The Premier of Queensland has warned flooding will remain for at least another five days while saying a ‘rain bomb’ is hovering over the state.
The Premier of Queensland has predicted the horror floods will last at least another five days.
Annastacia Palaszczuk made the grim admission on Sunday morning as the death toll rose to six people.
“We did some releases from the dam (Wivenhoe). Now it takes about 24 hours to come down, so it’s not impacting (waterways) at the moment,” she said.
“With the rain abating hopefully over the next 24 hours, we expect to see high water levels in our river system for at least the next three to five days.”
Thunderstorms are expected to hit southeast Queensland on Sunday afternoon. In the past 24 hours, the SES has received more than 5,000 requests for help.
Premier Palaszczuk also urged some communities to conserve water.
“We have some issues with Mount Crosby’s treatment system. May I ask people in the southeast to conserve water for the time being,” she said.
“Please save your drinking water.”
Not as bad as 2011
Brisbane Mayor Adrian Schrinneradrian said it was not yet as bad as the 2011 floods.
“What we are seeing unfolding in Brisbane at the moment is a combination of river flooding, riverine flooding and surface runoff all happening at the same time. Is a different situation than we saw in 2011 and that is exactly why people need to stay safe,” he said.
“At the Brisbane gauge of river monitoring levels, we see there was a peak this morning of around 3.1m. In 2011, that peak at the same location was 4.46m.
“It’s been defined as moderate flooding, but it’s continuing to cause damage in many parts of Brisbane and that’s exactly why people need to stay home.”
Evacuations underway in Queensland
People were evacuated from their homes due to rising flood waters.
A Queensland Fire and Emergency spokesperson told the Courier Mail that seven rescues had been carried out in Monkland and Gympie.
Two rescue teams were called to the house at 9.50pm on Saturday evening with reports of someone trapped inside the house, which had water “rising rapidly up to the windows”.
Crews had to break into the house where they found a woman inside.
PM warns of rain bomb
Prime Minister Palaszczuk described the amount of downpour as a “rain bomb”.
“There’s a rain bomb that’s just sitting all over the south east and as I said yesterday we’re used to it and south east Queensland is seeing a bit of rain over a certain catchment area it’s going produced throughout the southeast and its constant and like I said the other day, we thought it would subside,” she said.
“It hasn’t calmed down.”
Further severe weather warnings have been issued for Queensland as cities and suburbs battle rising flood waters.
In a statement released Sunday morning, the Bureau of Meteorology told residents to prepare for more severe thunderstorms.
‘Heavy rainfall with the potential to lead to flash flooding is expected to continue today in parts of southeast Queensland,’ he said.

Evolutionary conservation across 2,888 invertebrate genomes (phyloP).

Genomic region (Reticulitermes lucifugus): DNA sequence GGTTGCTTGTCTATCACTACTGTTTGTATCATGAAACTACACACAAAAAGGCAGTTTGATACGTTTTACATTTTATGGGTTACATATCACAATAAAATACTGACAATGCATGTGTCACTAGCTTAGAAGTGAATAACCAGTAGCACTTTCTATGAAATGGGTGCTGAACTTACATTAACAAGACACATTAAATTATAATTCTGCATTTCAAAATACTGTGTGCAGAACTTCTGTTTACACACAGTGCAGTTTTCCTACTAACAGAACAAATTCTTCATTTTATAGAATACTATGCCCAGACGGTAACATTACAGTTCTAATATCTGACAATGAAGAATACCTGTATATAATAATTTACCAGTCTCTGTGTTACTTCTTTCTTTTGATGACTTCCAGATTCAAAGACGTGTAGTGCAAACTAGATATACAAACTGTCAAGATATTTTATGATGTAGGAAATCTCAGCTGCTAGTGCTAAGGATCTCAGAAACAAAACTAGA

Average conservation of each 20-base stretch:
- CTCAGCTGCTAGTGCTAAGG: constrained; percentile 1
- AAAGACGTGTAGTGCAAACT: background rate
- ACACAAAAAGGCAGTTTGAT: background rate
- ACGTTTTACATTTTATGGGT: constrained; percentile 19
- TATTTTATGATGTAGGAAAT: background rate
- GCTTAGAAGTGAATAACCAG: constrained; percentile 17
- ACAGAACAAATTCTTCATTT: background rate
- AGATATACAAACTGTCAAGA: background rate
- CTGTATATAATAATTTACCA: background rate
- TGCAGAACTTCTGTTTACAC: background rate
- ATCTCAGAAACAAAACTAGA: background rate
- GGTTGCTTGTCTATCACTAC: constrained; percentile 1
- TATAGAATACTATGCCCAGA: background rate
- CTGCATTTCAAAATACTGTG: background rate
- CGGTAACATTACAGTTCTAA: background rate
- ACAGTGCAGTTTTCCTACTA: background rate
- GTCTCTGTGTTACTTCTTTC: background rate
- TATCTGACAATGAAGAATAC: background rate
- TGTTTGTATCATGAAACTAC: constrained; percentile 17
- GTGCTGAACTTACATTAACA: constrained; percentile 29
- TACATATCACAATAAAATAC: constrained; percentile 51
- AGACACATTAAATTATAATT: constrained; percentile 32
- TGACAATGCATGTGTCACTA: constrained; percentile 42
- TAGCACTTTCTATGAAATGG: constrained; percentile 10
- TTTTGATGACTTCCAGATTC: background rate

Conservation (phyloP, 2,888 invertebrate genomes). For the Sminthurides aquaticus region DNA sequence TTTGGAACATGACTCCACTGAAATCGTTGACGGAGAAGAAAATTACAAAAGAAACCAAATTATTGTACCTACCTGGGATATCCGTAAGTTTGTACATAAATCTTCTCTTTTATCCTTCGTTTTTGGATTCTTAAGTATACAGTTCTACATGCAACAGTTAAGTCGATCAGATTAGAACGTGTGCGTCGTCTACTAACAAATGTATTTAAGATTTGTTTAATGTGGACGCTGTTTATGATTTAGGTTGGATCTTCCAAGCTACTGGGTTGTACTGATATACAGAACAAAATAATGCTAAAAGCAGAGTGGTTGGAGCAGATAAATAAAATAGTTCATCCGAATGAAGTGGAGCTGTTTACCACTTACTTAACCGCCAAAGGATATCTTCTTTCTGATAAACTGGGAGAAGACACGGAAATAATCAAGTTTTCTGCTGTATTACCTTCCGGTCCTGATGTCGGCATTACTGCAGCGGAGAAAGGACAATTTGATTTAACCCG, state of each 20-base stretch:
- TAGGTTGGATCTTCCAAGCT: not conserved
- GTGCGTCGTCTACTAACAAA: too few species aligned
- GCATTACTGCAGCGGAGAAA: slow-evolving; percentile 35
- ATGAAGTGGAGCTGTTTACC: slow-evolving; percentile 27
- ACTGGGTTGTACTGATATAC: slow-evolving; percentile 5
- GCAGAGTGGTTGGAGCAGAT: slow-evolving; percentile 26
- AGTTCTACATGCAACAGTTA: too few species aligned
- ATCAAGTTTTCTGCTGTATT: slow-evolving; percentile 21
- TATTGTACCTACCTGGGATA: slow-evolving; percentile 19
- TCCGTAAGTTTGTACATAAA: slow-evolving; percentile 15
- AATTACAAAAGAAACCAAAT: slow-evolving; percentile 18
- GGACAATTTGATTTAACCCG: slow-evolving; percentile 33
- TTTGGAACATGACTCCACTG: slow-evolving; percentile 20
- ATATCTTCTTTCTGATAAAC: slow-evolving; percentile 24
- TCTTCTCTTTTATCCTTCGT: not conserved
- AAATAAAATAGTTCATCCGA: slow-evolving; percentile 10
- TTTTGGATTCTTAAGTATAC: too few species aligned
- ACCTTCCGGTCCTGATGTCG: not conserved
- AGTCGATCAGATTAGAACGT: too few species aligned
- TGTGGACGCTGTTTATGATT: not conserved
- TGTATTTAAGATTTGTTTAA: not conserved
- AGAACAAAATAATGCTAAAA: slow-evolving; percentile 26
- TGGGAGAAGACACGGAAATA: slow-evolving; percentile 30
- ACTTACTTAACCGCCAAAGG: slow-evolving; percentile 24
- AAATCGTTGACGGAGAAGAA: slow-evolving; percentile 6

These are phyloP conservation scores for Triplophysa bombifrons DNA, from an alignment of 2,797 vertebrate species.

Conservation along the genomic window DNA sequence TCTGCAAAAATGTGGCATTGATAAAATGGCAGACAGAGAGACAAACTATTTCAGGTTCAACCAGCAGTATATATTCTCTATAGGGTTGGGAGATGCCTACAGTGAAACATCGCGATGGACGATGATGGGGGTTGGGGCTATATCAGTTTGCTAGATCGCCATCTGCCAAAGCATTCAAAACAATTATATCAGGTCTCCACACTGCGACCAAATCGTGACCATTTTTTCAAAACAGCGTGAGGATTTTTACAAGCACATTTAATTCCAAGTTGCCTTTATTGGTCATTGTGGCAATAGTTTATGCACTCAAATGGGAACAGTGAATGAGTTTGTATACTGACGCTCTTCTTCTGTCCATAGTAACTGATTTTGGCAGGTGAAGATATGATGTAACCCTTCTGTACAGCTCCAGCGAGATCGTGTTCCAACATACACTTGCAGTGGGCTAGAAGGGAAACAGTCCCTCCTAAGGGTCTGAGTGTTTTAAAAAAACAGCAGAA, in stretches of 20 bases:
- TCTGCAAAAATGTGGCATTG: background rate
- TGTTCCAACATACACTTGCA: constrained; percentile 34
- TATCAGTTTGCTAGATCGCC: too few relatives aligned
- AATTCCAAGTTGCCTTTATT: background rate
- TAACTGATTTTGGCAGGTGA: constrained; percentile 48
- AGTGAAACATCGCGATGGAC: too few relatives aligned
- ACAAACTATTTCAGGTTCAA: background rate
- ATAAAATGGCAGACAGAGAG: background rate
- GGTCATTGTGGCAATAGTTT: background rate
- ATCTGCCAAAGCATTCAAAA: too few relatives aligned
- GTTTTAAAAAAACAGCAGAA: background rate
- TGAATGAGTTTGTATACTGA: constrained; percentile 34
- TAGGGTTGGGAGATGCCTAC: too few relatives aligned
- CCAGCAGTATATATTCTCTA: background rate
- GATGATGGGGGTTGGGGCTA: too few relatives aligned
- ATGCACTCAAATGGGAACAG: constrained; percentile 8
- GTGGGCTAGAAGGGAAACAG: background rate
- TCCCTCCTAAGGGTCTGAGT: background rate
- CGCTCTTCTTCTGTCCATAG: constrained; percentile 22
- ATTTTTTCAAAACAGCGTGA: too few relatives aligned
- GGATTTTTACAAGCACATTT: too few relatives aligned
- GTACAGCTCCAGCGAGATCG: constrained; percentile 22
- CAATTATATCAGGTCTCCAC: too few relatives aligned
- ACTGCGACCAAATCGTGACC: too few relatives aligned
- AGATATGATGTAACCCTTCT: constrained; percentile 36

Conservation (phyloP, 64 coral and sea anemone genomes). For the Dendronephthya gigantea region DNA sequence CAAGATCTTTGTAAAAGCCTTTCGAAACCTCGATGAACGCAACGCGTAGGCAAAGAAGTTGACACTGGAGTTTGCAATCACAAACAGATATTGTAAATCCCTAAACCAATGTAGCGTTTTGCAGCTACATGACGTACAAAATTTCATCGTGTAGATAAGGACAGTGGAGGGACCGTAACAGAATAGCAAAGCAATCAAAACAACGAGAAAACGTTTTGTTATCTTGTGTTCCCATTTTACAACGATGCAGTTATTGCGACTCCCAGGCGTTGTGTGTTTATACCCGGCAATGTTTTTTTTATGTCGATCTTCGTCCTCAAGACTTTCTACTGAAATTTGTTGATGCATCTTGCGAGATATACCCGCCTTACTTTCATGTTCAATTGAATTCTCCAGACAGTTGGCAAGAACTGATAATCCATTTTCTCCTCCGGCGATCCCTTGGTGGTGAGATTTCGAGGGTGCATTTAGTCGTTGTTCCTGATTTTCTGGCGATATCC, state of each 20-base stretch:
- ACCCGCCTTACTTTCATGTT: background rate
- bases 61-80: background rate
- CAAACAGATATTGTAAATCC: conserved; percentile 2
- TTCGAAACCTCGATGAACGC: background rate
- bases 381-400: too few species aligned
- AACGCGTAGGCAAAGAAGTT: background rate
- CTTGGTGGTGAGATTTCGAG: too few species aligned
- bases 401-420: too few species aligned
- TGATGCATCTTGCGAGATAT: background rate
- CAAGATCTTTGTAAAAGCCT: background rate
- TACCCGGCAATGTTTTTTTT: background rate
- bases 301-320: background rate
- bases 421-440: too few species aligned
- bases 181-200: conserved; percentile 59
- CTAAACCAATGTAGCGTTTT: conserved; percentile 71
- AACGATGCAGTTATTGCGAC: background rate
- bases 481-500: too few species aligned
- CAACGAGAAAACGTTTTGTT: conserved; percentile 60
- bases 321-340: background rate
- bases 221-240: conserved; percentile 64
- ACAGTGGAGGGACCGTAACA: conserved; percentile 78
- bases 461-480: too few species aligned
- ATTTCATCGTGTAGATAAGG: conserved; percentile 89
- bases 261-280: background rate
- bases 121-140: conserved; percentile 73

“Six-hour rainfall totals of between 60mm and 120mm are forecast to continue, reaching up to 150mm over areas south-east from Caloundra to Warwick and contracting south to the NSW border today.
“Heavy rain increases the risk of landslides and debris on the roads. Devastating wind gusts of more than 90 km/h are possible on the coastal fringes mainly south of Caloundra and on the high ground of the Gold Coast hinterland.
Emergency services said they would resume the search for a 70-year-old boater who went missing on Saturday.
The search had to be suspended overnight.
On average, SES receives 100 support calls per hour in Queensland.
It comes as thousands of homes in Brisbane risk being destroyed as floodwaters continue to rise.
Suburbs threatened by flooding
Nearly 100 suburbs in the city face new flood threats on Sunday.
A potentially catastrophic combination of an early high tide and millions of megaliters of rain rushing down streams and rivers has put homes at risk.
Lord Mayor Adrian Schrinner said it could be the worst flooding in over a decade.
“For many Brisbane residents, this terrible bout of rain will bring back memories of the 2011 floods,” he told the Courier Mail.
“Our latest modeling shows that catchment flows and the potential for further discharges from the Wivenhoe Dam into the Brisbane River could combine with tomorrow morning’s high tide (and) this could impact thousands of residential properties.
High tide is expected around 7.30am on Sunday at the mouth of the Brisbane River. Council modeling showed a threat of flooding from more than 87 locations from north Brisbane towards Ipswich in the east and Logan in the south.
More than 20,000 properties are without electricity, the majority of which are in the Brisbane (4852), Gympie (5790) and Moreton Bay (4796) areas.
The city’s Wivenhoe Dam has started releasing water again, despite the fact that more homes are at risk of flooding.
City of Brisbane, Bulimba, Hamilton, Milton, New Farm, Newstead, Norman Park, Oxley, Rocklea, South Brisbane, St Lucia, Tenerife, Toowong, West and, Windsor and Yeronga are most likely to be affected.
The Courier-Mail reported that a car was found in flood waters in Indoorapilly around 2.45am on Sunday, before the body of a 34-year-old man was found in a nearby suburb.
Reports suggest the man attempted to swim from his vehicle onto Witton Road but did not surface.
During the deluge, Prime Minister Annastacia Palaszczuk urged residents to keep up to date with the latest news by checking information from the Bureau of Meteorology.
On Saturday afternoon, the bureau confirmed the huge amounts of rain that hit the state.
“A dangerous and ongoing weather and flooding event for south-east Queensland and north-east New South Wales – four-day rainfall of 1,360mm for Pomona and 709mm overnight at Mt Glorious,” he said in a statement.